The Sunk Cost Fallacy Works Both Ways

27 Jun 2023 11:40 AM | Ali Kucukozyigit (Administrator)

by Donald Kennedy, Ph.D., P.Eng., IntPE, CPEM, FASEM

Sunk Cost

We have probably all heard about the sunk cost fallacy. To recap and refresh memories, the common understanding is that proper economic evaluations look at the return of money to be spent and to not get hung up on the past.

My Professional Experience with Sunk Cost

Some companies I have worked for will look at a few billion dollars they invested in something and use that to justify spending a few more hundred million to keep that business line going.  They view the hundred million dollars as the investment to make the billion not be a failure. Of course, the proper way to analyze the situation is to look at what return you will get for investing that hundred million. If you cannot get $20 million a year in return, it might not be worth doing. The billion is spent and gone and should not be worked into the decision making of future cash flows.

My Personal Experience with Sunk Cost

Searching for the term “sunk cost” I did not find the flip side, however. I encounter that fallacy enough times as well. Around 2000, I bought a dishwasher for around $400. It repeatedly gave problems after the warranty ran out and I even rigged a bent nail into the door latch to make it work at all. After a few seals, vents and springs broke and motors seized,meaning the cost to repair was more than the cost of a new one. I bought a different brand for $800 that had a door latch that looked more robust. 

It worked well for a number of years and I was happy with my purchase. Then it stopped working with an error message on the panel. Searching the internet, I discovered a fix that involved taking out of its cubby, tipping it 45 degrees, and putting it back. There would be a puddle on the floor to clean up, but it worked for a while. After a few years, the rate of having to tip it became frequent and then it would not work at all. I spent $250 on a repair call and it worked for a short while. Then I spent $350 on another repair and it worked for a while. At this point the repair person definitely narrowed down the root issue and it would cost $250 to do that repair and the machine should work fine for years. 

Now if I followed the sunk cost fallacy, I could say that if I spend another $250 that will bring the total spent on repairs to $850 which is more than a new machine. However, I reasoned that I will spend $250 and save having to buy a new machine. I went with the final repair and it has worked well for 2 years with no signs of problems.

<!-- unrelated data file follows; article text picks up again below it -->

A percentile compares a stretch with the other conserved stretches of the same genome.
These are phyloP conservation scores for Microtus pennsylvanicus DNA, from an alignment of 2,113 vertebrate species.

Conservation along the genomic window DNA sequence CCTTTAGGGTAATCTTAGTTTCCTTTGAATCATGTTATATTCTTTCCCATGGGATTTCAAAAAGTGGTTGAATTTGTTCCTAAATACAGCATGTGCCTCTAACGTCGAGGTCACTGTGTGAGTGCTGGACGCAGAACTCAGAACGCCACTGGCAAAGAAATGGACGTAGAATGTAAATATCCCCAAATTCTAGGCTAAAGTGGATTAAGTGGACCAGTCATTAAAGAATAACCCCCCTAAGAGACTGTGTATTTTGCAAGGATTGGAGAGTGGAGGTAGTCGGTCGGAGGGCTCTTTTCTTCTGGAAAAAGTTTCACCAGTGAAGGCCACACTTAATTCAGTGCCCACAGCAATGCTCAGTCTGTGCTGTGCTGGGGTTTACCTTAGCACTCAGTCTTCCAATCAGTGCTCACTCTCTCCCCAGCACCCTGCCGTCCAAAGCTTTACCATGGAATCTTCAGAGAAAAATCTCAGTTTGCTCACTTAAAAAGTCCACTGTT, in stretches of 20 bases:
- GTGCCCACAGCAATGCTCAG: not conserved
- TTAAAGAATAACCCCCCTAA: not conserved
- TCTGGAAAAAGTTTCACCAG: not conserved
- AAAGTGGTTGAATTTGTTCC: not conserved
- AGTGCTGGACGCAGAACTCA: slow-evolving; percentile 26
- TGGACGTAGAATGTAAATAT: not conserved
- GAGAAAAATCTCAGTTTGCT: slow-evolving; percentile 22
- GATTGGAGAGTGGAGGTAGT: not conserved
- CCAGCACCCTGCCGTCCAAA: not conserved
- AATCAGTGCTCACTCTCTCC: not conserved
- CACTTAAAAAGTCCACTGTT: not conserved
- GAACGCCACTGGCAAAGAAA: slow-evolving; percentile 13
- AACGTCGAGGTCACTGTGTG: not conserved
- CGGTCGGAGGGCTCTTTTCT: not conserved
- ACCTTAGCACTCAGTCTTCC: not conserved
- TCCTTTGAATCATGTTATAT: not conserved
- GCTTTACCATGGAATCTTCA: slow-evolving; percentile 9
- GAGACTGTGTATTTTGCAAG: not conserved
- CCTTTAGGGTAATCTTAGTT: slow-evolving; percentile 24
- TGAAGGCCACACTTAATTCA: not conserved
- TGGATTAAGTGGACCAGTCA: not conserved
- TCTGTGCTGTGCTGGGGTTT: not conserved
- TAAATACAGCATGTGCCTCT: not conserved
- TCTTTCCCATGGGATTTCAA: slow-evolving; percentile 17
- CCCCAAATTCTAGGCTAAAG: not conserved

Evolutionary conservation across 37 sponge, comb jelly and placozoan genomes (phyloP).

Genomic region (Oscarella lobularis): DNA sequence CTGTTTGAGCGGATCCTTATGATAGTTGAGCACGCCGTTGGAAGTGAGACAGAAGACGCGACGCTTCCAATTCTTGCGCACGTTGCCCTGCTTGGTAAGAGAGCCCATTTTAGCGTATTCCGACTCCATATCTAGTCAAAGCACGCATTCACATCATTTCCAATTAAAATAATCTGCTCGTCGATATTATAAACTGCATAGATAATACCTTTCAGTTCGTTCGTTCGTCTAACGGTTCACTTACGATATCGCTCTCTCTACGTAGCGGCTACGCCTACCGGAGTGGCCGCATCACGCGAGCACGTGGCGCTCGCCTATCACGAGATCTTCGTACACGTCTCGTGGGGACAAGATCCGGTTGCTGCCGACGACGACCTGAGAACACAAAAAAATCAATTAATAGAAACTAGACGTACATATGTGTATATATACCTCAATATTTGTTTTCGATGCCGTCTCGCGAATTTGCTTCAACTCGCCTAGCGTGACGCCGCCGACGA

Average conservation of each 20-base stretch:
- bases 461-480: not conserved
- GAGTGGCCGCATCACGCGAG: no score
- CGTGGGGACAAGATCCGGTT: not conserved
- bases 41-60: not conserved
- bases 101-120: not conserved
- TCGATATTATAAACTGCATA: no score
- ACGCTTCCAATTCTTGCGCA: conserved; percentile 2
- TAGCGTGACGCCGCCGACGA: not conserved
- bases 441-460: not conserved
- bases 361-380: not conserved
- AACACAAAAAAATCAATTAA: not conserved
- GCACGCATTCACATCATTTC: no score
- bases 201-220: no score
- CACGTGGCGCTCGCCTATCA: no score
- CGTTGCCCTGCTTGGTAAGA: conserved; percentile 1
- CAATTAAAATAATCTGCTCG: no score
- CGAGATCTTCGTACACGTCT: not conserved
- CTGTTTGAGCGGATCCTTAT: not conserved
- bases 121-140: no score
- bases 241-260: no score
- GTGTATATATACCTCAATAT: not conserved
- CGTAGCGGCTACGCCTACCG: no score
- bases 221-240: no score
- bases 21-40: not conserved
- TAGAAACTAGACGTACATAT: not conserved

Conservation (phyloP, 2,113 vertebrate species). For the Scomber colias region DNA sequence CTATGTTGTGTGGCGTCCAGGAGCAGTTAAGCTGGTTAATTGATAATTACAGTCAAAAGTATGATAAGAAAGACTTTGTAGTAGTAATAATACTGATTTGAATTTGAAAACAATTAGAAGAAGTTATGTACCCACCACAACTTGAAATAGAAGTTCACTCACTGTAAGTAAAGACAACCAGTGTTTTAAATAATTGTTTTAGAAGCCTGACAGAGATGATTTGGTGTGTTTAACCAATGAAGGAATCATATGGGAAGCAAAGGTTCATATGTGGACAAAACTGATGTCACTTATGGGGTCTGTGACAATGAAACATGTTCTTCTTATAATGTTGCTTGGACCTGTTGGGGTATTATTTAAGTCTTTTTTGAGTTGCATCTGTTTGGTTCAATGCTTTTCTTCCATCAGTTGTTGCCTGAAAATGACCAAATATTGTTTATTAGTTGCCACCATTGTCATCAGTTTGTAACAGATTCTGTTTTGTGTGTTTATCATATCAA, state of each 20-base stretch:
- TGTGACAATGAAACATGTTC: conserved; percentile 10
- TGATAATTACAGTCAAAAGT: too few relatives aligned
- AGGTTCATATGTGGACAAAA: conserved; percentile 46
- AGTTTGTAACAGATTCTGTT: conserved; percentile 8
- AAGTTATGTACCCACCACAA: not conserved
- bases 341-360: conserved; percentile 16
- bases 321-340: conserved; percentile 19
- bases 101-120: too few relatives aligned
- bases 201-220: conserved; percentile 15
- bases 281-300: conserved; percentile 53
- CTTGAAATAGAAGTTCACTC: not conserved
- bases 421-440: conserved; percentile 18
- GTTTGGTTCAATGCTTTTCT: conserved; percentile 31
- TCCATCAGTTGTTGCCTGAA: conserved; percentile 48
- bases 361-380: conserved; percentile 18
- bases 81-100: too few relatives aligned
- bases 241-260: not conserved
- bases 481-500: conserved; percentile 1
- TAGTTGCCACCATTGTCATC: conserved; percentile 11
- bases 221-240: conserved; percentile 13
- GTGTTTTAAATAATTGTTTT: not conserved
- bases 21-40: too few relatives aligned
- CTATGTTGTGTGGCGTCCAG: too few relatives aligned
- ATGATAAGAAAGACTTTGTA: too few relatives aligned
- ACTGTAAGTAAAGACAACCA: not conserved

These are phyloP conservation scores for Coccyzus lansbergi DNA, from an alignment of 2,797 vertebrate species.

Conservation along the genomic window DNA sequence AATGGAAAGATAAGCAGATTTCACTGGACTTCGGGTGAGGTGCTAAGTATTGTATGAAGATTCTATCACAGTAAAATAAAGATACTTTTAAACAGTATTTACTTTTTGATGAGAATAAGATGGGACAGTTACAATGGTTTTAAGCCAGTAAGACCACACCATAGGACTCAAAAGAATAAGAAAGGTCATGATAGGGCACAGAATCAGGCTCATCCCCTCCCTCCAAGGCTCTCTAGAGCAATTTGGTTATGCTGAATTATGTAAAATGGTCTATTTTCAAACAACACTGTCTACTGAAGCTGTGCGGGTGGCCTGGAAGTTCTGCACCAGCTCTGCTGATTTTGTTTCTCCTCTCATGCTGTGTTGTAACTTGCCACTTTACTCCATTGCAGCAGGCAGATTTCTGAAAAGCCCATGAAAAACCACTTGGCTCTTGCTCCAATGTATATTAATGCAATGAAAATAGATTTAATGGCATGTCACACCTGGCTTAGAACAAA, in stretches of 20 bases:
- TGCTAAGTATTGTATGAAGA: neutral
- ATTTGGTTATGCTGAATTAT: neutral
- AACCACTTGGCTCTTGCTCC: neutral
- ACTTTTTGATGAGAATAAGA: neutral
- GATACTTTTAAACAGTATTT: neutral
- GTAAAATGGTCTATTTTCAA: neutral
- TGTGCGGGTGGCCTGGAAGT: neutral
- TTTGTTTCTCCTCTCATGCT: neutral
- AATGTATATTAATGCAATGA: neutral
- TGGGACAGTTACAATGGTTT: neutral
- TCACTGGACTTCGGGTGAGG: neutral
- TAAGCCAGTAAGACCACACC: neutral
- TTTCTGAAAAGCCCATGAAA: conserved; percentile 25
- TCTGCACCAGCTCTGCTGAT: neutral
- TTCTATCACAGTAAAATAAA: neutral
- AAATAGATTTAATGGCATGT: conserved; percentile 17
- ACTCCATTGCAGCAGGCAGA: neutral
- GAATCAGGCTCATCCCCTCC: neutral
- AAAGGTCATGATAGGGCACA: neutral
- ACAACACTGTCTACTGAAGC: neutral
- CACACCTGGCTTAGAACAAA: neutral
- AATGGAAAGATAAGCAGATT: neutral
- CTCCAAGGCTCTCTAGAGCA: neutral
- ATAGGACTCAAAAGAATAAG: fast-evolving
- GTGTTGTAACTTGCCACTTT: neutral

So What?

Software expenditures at companies often fall to the sunk cost fallacy. The implementation of a system may run into the tens of millions. To get additional functionality once it is up and running may cost another $300,000. I saw managers say that $30 million is enough and cancel all further modifications. Or a company builds a $1 Billion facility that does not perform as planned. The fixes run into tens of millions to tweak, similar to my dishwasher. Instead of looking at the investment to fix, in the case of the employer I worked at, the management said $1 Billion was enough and they did not want to be continually tied to that investment and be budgeting for solutions to performance issues. They decided to liquidate the facility and take a one time hit.

It is counterintuitive to think that large investment decisions can be tied to the emotions and egos of the people making the calls. But management would be easy if there were no people involved, wouldn’t it?

PS: At the time of writing, his dishwasher is functioning within spec.!

About the Author

Dr. Donald Kennedy, Ph.D., P.Eng., IntPE, CPEM, FASEM is a long time contributor to the Practice Periodical. After spending a few decades in the world of heavy industrial construction and operations, Dr. Kennedy finds himself celebrating a one year work anniversary in the world of ERP driven operations and assembly line style manufacturing.

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Missouri S&T

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